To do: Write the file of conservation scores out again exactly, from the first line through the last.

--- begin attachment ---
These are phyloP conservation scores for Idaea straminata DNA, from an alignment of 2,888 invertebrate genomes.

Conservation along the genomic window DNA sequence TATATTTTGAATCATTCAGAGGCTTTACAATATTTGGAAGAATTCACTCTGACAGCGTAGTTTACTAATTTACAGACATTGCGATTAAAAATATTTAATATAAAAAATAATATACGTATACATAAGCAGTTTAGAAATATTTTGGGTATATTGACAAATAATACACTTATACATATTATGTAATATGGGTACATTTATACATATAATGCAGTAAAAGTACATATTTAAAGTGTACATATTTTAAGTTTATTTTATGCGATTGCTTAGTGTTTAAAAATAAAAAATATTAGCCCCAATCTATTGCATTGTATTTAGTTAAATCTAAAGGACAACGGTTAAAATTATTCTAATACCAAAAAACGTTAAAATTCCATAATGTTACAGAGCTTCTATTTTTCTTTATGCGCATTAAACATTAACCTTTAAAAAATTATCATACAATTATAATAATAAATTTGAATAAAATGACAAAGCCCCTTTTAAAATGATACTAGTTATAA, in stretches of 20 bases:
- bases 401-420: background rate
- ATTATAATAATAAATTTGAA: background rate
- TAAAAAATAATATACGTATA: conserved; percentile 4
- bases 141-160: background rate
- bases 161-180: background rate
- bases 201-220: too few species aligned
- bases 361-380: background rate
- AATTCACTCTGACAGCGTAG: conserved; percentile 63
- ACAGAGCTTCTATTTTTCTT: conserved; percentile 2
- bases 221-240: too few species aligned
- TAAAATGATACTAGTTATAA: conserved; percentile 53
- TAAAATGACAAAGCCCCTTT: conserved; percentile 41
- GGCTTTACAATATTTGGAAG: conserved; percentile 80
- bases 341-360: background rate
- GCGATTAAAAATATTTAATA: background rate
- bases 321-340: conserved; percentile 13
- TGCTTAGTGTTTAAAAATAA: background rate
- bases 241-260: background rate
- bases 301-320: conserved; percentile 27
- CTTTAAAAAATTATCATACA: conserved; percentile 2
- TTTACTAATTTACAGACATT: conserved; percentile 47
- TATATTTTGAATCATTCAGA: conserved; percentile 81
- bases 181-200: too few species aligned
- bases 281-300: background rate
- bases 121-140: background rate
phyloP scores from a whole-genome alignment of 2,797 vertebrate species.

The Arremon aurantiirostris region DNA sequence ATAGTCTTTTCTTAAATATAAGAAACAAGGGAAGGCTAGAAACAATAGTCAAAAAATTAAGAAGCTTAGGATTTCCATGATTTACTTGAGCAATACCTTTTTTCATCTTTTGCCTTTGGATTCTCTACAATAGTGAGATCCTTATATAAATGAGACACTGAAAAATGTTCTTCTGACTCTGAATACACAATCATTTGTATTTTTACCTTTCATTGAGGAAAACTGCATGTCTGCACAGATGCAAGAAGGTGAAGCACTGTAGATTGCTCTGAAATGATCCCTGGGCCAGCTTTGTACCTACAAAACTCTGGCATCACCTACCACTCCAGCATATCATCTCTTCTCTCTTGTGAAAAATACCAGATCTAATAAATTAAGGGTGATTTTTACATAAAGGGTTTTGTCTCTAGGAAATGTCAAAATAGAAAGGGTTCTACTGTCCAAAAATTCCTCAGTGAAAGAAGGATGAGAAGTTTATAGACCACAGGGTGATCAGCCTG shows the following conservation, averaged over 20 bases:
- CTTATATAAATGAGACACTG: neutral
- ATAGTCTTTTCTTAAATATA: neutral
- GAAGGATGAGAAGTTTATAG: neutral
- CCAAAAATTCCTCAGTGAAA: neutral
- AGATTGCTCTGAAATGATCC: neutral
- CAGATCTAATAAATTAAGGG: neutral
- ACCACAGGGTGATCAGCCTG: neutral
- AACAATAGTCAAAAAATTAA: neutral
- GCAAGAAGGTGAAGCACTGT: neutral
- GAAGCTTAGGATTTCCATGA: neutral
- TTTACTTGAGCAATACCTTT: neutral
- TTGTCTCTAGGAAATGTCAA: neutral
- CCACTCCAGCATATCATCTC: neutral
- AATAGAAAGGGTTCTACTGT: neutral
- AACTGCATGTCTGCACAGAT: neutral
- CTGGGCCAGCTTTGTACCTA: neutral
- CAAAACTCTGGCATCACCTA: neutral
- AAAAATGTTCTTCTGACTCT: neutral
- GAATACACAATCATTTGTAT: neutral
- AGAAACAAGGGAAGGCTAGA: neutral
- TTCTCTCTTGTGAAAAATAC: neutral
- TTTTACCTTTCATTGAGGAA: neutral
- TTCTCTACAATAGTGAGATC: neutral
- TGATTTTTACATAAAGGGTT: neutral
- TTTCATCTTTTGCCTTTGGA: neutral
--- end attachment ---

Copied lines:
These are phyloP conservation scores for Idaea straminata DNA, from an alignment of 2,888 invertebrate genomes.

Conservation along the genomic window DNA sequence TATATTTTGAATCATTCAGAGGCTTTACAATATTTGGAAGAATTCACTCTGACAGCGTAGTTTACTAATTTACAGACATTGCGATTAAAAATATTTAATATAAAAAATAATATACGTATACATAAGCAGTTTAGAAATATTTTGGGTATATTGACAAATAATACACTTATACATATTATGTAATATGGGTACATTTATACATATAATGCAGTAAAAGTACATATTTAAAGTGTACATATTTTAAGTTTATTTTATGCGATTGCTTAGTGTTTAAAAATAAAAAATATTAGCCCCAATCTATTGCATTGTATTTAGTTAAATCTAAAGGACAACGGTTAAAATTATTCTAATACCAAAAAACGTTAAAATTCCATAATGTTACAGAGCTTCTATTTTTCTTTATGCGCATTAAACATTAACCTTTAAAAAATTATCATACAATTATAATAATAAATTTGAATAAAATGACAAAGCCCCTTTTAAAATGATACTAGTTATAA, in stretches of 20 bases:
- bases 401-420: background rate
- ATTATAATAATAAATTTGAA: background rate
- TAAAAAATAATATACGTATA: conserved; percentile 4
- bases 141-160: background rate
- bases 161-180: background rate
- bases 201-220: too few species aligned
- bases 361-380: background rate
- AATTCACTCTGACAGCGTAG: conserved; percentile 63
- ACAGAGCTTCTATTTTTCTT: conserved; percentile 2
- bases 221-240: too few species aligned
- TAAAATGATACTAGTTATAA: conserved; percentile 53
- TAAAATGACAAAGCCCCTTT: conserved; percentile 41
- GGCTTTACAATATTTGGAAG: conserved; percentile 80
- bases 341-360: background rate
- GCGATTAAAAATATTTAATA: background rate
- bases 321-340: conserved; percentile 13
- TGCTTAGTGTTTAAAAATAA: background rate
- bases 241-260: background rate
- bases 301-320: conserved; percentile 27
- CTTTAAAAAATTATCATACA: conserved; percentile 2
- TTTACTAATTTACAGACATT: conserved; percentile 47
- TATATTTTGAATCATTCAGA: conserved; percentile 81
- bases 181-200: too few species aligned
- bases 281-300: background rate
- bases 121-140: background rate
phyloP scores from a whole-genome alignment of 2,797 vertebrate species.

The Arremon aurantiirostris region DNA sequence ATAGTCTTTTCTTAAATATAAGAAACAAGGGAAGGCTAGAAACAATAGTCAAAAAATTAAGAAGCTTAGGATTTCCATGATTTACTTGAGCAATACCTTTTTTCATCTTTTGCCTTTGGATTCTCTACAATAGTGAGATCCTTATATAAATGAGACACTGAAAAATGTTCTTCTGACTCTGAATACACAATCATTTGTATTTTTACCTTTCATTGAGGAAAACTGCATGTCTGCACAGATGCAAGAAGGTGAAGCACTGTAGATTGCTCTGAAATGATCCCTGGGCCAGCTTTGTACCTACAAAACTCTGGCATCACCTACCACTCCAGCATATCATCTCTTCTCTCTTGTGAAAAATACCAGATCTAATAAATTAAGGGTGATTTTTACATAAAGGGTTTTGTCTCTAGGAAATGTCAAAATAGAAAGGGTTCTACTGTCCAAAAATTCCTCAGTGAAAGAAGGATGAGAAGTTTATAGACCACAGGGTGATCAGCCTG shows the following conservation, averaged over 20 bases:
- CTTATATAAATGAGACACTG: neutral
- ATAGTCTTTTCTTAAATATA: neutral
- GAAGGATGAGAAGTTTATAG: neutral
- CCAAAAATTCCTCAGTGAAA: neutral
- AGATTGCTCTGAAATGATCC: neutral
- CAGATCTAATAAATTAAGGG: neutral
- ACCACAGGGTGATCAGCCTG: neutral
- AACAATAGTCAAAAAATTAA: neutral
- GCAAGAAGGTGAAGCACTGT: neutral
- GAAGCTTAGGATTTCCATGA: neutral
- TTTACTTGAGCAATACCTTT: neutral
- TTGTCTCTAGGAAATGTCAA: neutral
- CCACTCCAGCATATCATCTC: neutral
- AATAGAAAGGGTTCTACTGT: neutral
- AACTGCATGTCTGCACAGAT: neutral
- CTGGGCCAGCTTTGTACCTA: neutral
- CAAAACTCTGGCATCACCTA: neutral
- AAAAATGTTCTTCTGACTCT: neutral
- GAATACACAATCATTTGTAT: neutral
- AGAAACAAGGGAAGGCTAGA: neutral
- TTCTCTCTTGTGAAAAATAC: neutral
- TTTTACCTTTCATTGAGGAA: neutral
- TTCTCTACAATAGTGAGATC: neutral
- TGATTTTTACATAAAGGGTT: neutral
- TTTCATCTTTTGCCTTTGGA: neutral